Roleplay UK, 01832 275355; Roleplayers, 0181 673 5611; Stopwatch, 01703 780025.

Voices
voices
News
general electionThis quiz matches undecided voters with the best party for them
Arts and Entertainment
Keira Knightley and Matthew Macfadyen starred in the big screen adaptation of Austen's novel in 2005
tvStar says studios are forcing actors to get buff for period roles
News
science
Have you tried new the Independent Digital Edition apps?
  • Get to the point
Latest stories from i100
iJobs Job Widget
iJobs Student

SThree: Trainee Recruitment Consultant

£20000 - £25000 per annum + OTE £45K: SThree: At SThree, we like to be differe...

Guru Careers: Graduate Account Executive / Digital Account Executive

£20k + Benefits: Guru Careers: We are seeking a Graduate Digital Account Exec ...

SThree: Graduate Recruitment Resourcer

£20000 - £22500 per annum + OTE £30K: SThree: SThree Group have been well esta...

SThree: Trainee Recruitment Consultant

£18000 - £23000 per annum + OTE £45K: SThree: At SThree, we like to be differe...

Day In a Page

Fishing for votes with Nigel Farage: The Ukip leader shows how he can work an audience as he casts his line to the disaffected of Grimsby

Fishing is on Nigel Farage's mind

Ukip leader casts a line to the disaffected
Who is bombing whom in the Middle East? It's amazing they don't all hit each other

Who is bombing whom in the Middle East?

Robert Fisk untangles the countries and factions
China's influence on fashion: At the top of the game both creatively and commercially

China's influence on fashion

At the top of the game both creatively and commercially
Lord O’Donnell: Former cabinet secretary on the election and life away from the levers of power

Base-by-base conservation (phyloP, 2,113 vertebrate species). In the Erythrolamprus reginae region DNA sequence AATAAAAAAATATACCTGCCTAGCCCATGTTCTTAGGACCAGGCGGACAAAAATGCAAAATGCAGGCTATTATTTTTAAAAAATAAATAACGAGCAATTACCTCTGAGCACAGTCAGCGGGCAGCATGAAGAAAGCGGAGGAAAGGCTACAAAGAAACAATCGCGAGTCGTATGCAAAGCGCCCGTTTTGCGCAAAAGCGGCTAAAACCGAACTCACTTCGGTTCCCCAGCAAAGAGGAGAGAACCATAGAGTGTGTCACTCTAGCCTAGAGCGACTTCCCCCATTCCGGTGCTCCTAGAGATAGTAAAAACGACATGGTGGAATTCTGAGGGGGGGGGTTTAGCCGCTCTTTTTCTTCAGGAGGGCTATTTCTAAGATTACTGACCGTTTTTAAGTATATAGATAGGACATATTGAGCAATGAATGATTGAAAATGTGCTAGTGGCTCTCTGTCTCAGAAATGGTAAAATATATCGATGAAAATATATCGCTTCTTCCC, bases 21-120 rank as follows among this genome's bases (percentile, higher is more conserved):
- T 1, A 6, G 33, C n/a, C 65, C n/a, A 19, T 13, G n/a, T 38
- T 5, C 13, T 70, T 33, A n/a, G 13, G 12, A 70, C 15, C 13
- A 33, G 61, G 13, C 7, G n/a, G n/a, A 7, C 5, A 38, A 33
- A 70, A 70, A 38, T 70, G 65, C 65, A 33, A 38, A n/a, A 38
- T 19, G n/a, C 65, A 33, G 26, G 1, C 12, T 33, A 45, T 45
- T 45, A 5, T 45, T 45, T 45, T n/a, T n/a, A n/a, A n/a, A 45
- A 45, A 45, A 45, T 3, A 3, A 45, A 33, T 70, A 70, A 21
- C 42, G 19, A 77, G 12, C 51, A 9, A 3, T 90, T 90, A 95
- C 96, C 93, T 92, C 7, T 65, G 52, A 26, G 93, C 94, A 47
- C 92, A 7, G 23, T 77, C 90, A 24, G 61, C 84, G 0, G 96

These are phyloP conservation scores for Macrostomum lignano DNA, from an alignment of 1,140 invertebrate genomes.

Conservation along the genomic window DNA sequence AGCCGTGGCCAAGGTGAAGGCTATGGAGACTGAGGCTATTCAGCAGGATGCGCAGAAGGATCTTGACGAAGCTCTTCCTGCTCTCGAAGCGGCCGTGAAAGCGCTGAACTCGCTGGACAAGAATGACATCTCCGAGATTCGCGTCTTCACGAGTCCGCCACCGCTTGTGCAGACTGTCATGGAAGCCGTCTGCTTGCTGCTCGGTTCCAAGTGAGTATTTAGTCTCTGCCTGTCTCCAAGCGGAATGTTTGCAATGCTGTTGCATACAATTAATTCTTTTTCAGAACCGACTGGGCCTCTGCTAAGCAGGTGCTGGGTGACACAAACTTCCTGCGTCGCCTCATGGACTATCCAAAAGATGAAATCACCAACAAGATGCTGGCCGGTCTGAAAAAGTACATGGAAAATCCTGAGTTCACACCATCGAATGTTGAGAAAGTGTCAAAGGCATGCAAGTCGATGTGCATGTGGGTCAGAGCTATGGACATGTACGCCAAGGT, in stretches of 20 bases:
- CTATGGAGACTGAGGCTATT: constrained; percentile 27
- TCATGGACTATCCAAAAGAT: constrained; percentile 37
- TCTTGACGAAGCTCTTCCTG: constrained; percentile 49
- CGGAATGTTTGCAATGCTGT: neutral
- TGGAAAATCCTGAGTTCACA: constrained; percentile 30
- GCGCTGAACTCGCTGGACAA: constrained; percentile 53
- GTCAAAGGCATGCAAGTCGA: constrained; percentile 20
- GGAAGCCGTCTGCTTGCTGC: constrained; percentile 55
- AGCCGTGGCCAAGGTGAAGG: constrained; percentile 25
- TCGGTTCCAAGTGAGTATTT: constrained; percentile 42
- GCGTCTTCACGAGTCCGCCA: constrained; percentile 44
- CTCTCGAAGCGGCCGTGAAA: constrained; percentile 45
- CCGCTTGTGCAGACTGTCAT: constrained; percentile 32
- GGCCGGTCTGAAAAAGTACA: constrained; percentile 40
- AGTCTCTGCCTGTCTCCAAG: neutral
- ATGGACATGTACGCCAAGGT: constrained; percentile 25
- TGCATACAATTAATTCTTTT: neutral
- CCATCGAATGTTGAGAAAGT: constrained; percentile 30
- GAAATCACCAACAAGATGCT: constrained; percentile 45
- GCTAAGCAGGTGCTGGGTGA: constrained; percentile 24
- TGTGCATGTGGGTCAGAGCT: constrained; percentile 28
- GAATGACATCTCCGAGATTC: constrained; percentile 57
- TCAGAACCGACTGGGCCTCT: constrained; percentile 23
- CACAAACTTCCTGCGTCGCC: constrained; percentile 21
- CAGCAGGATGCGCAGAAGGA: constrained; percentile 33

The man known as GOD has a reputation for getting the job done

Lord O'Donnell's three principles of rule
Rainbow shades: It's all bright on the night

Rainbow shades

It's all bright on the night
'It was first time I had ever tasted chocolate. I kept a piece, and when Amsterdam was liberated, I gave it to the first Allied soldier I saw'

Bread from heaven

Dutch survivors thank RAF for World War II drop that saved millions
Britain will be 'run for the wealthy and powerful' if Tories retain power - Labour

How 'the Axe' helped Labour

UK will be 'run for the wealthy and powerful' if Tories retain power
Rare and exclusive video shows the horrific price paid by activists for challenging the rule of jihadist extremists in Syria

The price to be paid for challenging the rule of extremists

A revolution now 'consuming its own children'
Welcome to the world of Megagames

Welcome to the world of Megagames

300 players take part in Watch the Skies! board game in London
'Nymphomaniac' actress reveals what it was really like to star in one of the most explicit films ever

Charlotte Gainsbourg on 'Nymphomaniac'

Starring in one of the most explicit films ever
Robert Fisk in Abu Dhabi: The Emirates' out-of-sight migrant workers helping to build the dream projects of its rulers

Robert Fisk in Abu Dhabi

The Emirates' out-of-sight migrant workers helping to build the dream projects of its rulers
Vince Cable interview: Charging fees for employment tribunals was 'a very bad move'

Vince Cable exclusive interview

Charging fees for employment tribunals was 'a very bad move'
Iwan Rheon interview: Game of Thrones star returns to his Welsh roots to record debut album

Iwan Rheon is returning to his Welsh roots

Rheon is best known for his role as the Bastard of Bolton. It's gruelling playing a sadistic torturer, he tells Craig McLean, but it hasn't stopped him recording an album of Welsh psychedelia
Morne Hardenberg interview: Cameraman for BBC's upcoming show Shark on filming the ocean's most dangerous predator

It's time for my close-up

Meet the man who films great whites for a living
Increasing numbers of homeless people in America keep their mobile phones on the streets

Homeless people keep mobile phones

A homeless person with a smartphone is a common sight in the US. And that's creating a network where the 'hobo' community can share information - and fight stigma - like never before